Sunday, September 15, 2013
Concert review: Miranda Lambert charmed, Dierks Bentley cheesed in Dallas show
It wasn't a battle, but if it were, Lambert won handily.
DALLAS Amid a raucous Friday night set-list, Miranda Lambert captivated her swarm of fans with a moment during “Over You.” She looked overcome, whether by emotion or the enthusiastic response.
This was Lambert’s magic. With simple fanfare, her personality is what shone brightest at Gexa Energy Pavilion for her Dallas stop of the Locked and Reloaded Tour.
A montage of vintage female icons — many wearing cowboy hats — played for Lambert's walk out, set to Beyonce’s “Girls (Rule The World).” Her concert began with “Fastest Girl in Town,” and stirred the audience to a frenzy. Unfazed and with pink guitar and microphone, Lambert delivered without pretense. At 29 years old, the Longview native has astonishing wisdom to straddle the line between diva and human.
Lambert easily synced with the crowd thanks to her genuine appeal. With “Heart Like Mine” she charmed, then busted a simple move onstage.
After an exquisite delivery of “Me and Charlie Talking” and “Dead Flowers,” Lambert didn’t let her fans rest long on ballads. She and her band jolted the energy back into the amphitheater with “Mama’s Broken Heart,” when the ovations went into deafening overdrive.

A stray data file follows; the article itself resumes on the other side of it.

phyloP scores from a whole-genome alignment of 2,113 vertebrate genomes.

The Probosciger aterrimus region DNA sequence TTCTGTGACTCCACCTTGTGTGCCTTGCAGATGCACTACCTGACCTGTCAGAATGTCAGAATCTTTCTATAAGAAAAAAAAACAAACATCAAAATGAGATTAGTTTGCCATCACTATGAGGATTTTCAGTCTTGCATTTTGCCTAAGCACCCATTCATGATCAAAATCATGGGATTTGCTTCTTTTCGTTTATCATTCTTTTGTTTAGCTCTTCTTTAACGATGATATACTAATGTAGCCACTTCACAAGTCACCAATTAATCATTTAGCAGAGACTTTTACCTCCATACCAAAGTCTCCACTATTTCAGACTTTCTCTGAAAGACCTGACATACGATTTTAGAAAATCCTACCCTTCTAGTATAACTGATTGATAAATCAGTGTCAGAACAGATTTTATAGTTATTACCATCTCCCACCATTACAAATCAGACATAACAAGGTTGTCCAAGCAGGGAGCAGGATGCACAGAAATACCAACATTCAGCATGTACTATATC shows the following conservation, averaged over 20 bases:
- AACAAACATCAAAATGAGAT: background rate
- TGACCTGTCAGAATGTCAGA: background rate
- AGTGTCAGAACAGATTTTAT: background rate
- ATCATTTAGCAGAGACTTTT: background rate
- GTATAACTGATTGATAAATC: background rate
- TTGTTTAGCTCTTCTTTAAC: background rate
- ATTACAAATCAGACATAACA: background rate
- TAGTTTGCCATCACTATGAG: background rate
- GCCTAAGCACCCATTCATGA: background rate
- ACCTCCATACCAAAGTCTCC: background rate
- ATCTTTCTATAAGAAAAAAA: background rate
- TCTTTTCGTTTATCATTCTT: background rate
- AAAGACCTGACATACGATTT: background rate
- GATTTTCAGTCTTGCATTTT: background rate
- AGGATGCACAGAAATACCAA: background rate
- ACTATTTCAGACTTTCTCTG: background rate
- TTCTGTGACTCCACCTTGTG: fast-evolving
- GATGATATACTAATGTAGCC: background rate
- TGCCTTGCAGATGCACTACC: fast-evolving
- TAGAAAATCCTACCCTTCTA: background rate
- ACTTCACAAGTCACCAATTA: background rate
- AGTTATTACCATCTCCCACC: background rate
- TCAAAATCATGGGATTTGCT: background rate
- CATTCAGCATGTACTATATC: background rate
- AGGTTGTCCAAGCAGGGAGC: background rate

Friday night was all Lambert’s, and not just because she nailed it with precision and enthusiasm. She never pandered or exploited her Texas roots status. On the flip side, Dierks Bentley relied on the oldest trick in the book. Not to say it didn’t work, but Bentley felt like he had to pepper in “Dallas, Texas!” as many times as possible to get the crowd into an uproar.
With an overabundance of sappy charm, Bentley felt artificial onstage, giving monologues about his hair and constantly pointing to the ladies in the front row.
At his most energetic, for “What Was I Thinkin’,” Bentley still never displayed heartfelt charisma. He was far more engaging with a guitar in hand when he and the band huddled together for a dramatic “Up on the Ridge,” but then he returned to Cheesetown with a corny back-story before performing his latest single “I Hold On.”
Bentley got his swoons and cheers, but his performance was ultimately forgotten once Lambert took over. And did she.